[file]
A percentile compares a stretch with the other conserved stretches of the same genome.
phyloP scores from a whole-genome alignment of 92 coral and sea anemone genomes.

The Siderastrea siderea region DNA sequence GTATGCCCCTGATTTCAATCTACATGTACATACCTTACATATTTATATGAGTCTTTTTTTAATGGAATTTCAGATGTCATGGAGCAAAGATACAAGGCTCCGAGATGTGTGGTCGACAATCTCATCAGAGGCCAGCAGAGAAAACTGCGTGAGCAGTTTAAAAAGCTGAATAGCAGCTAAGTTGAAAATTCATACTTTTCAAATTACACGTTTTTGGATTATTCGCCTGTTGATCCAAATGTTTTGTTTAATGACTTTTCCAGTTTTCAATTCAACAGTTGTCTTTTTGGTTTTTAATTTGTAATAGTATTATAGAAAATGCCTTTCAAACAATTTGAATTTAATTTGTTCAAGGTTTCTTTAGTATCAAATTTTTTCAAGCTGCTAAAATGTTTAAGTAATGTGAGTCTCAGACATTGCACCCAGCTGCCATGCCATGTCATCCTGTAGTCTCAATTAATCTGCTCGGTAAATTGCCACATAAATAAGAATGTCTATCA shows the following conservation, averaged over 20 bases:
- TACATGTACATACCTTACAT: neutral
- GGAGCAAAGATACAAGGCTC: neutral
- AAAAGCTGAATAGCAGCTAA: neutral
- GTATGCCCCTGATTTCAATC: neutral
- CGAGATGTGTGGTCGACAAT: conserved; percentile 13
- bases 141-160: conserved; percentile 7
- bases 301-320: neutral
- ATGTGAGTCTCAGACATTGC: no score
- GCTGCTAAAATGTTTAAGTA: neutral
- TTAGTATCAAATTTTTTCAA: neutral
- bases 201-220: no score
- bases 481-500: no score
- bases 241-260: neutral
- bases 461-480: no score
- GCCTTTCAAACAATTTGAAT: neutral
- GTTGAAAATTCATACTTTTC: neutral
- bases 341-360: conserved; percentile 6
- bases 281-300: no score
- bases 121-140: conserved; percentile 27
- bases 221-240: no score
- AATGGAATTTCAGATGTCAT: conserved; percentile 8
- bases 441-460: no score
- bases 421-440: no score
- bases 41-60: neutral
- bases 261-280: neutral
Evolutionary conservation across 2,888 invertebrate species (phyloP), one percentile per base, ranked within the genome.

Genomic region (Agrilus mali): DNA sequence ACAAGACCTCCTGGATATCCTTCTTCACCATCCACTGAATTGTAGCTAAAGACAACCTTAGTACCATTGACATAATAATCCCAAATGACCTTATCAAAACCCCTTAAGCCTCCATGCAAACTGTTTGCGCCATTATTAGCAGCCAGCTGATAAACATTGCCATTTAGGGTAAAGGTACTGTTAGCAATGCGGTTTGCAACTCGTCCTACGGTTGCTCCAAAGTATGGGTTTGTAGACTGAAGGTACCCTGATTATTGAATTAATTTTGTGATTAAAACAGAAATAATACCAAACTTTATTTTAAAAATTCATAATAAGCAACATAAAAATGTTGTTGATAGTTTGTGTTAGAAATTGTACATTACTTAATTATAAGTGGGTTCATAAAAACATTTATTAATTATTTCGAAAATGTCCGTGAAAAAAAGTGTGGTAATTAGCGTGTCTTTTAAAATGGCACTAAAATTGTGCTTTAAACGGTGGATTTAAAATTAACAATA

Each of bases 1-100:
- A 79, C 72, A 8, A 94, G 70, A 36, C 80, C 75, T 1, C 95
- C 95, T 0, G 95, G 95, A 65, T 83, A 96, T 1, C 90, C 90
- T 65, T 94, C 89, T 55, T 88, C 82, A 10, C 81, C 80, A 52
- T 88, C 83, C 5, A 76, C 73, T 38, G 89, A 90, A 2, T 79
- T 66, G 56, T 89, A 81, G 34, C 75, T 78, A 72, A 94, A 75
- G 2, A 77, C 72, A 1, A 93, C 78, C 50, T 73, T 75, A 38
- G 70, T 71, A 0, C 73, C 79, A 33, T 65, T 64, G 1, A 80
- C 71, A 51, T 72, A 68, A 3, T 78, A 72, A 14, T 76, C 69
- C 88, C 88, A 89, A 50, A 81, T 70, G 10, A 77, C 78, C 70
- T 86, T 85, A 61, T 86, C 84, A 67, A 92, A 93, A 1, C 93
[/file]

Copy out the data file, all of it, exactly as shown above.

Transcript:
A percentile compares a stretch with the other conserved stretches of the same genome.
phyloP scores from a whole-genome alignment of 92 coral and sea anemone genomes.

The Siderastrea siderea region DNA sequence GTATGCCCCTGATTTCAATCTACATGTACATACCTTACATATTTATATGAGTCTTTTTTTAATGGAATTTCAGATGTCATGGAGCAAAGATACAAGGCTCCGAGATGTGTGGTCGACAATCTCATCAGAGGCCAGCAGAGAAAACTGCGTGAGCAGTTTAAAAAGCTGAATAGCAGCTAAGTTGAAAATTCATACTTTTCAAATTACACGTTTTTGGATTATTCGCCTGTTGATCCAAATGTTTTGTTTAATGACTTTTCCAGTTTTCAATTCAACAGTTGTCTTTTTGGTTTTTAATTTGTAATAGTATTATAGAAAATGCCTTTCAAACAATTTGAATTTAATTTGTTCAAGGTTTCTTTAGTATCAAATTTTTTCAAGCTGCTAAAATGTTTAAGTAATGTGAGTCTCAGACATTGCACCCAGCTGCCATGCCATGTCATCCTGTAGTCTCAATTAATCTGCTCGGTAAATTGCCACATAAATAAGAATGTCTATCA shows the following conservation, averaged over 20 bases:
- TACATGTACATACCTTACAT: neutral
- GGAGCAAAGATACAAGGCTC: neutral
- AAAAGCTGAATAGCAGCTAA: neutral
- GTATGCCCCTGATTTCAATC: neutral
- CGAGATGTGTGGTCGACAAT: conserved; percentile 13
- bases 141-160: conserved; percentile 7
- bases 301-320: neutral
- ATGTGAGTCTCAGACATTGC: no score
- GCTGCTAAAATGTTTAAGTA: neutral
- TTAGTATCAAATTTTTTCAA: neutral
- bases 201-220: no score
- bases 481-500: no score
- bases 241-260: neutral
- bases 461-480: no score
- GCCTTTCAAACAATTTGAAT: neutral
- GTTGAAAATTCATACTTTTC: neutral
- bases 341-360: conserved; percentile 6
- bases 281-300: no score
- bases 121-140: conserved; percentile 27
- bases 221-240: no score
- AATGGAATTTCAGATGTCAT: conserved; percentile 8
- bases 441-460: no score
- bases 421-440: no score
- bases 41-60: neutral
- bases 261-280: neutral
Evolutionary conservation across 2,888 invertebrate species (phyloP), one percentile per base, ranked within the genome.

Genomic region (Agrilus mali): DNA sequence ACAAGACCTCCTGGATATCCTTCTTCACCATCCACTGAATTGTAGCTAAAGACAACCTTAGTACCATTGACATAATAATCCCAAATGACCTTATCAAAACCCCTTAAGCCTCCATGCAAACTGTTTGCGCCATTATTAGCAGCCAGCTGATAAACATTGCCATTTAGGGTAAAGGTACTGTTAGCAATGCGGTTTGCAACTCGTCCTACGGTTGCTCCAAAGTATGGGTTTGTAGACTGAAGGTACCCTGATTATTGAATTAATTTTGTGATTAAAACAGAAATAATACCAAACTTTATTTTAAAAATTCATAATAAGCAACATAAAAATGTTGTTGATAGTTTGTGTTAGAAATTGTACATTACTTAATTATAAGTGGGTTCATAAAAACATTTATTAATTATTTCGAAAATGTCCGTGAAAAAAAGTGTGGTAATTAGCGTGTCTTTTAAAATGGCACTAAAATTGTGCTTTAAACGGTGGATTTAAAATTAACAATA

Each of bases 1-100:
- A 79, C 72, A 8, A 94, G 70, A 36, C 80, C 75, T 1, C 95
- C 95, T 0, G 95, G 95, A 65, T 83, A 96, T 1, C 90, C 90
- T 65, T 94, C 89, T 55, T 88, C 82, A 10, C 81, C 80, A 52
- T 88, C 83, C 5, A 76, C 73, T 38, G 89, A 90, A 2, T 79
- T 66, G 56, T 89, A 81, G 34, C 75, T 78, A 72, A 94, A 75
- G 2, A 77, C 72, A 1, A 93, C 78, C 50, T 73, T 75, A 38
- G 70, T 71, A 0, C 73, C 79, A 33, T 65, T 64, G 1, A 80
- C 71, A 51, T 72, A 68, A 3, T 78, A 72, A 14, T 76, C 69
- C 88, C 88, A 89, A 50, A 81, T 70, G 10, A 77, C 78, C 70
- T 86, T 85, A 61, T 86, C 84, A 67, A 92, A 93, A 1, C 93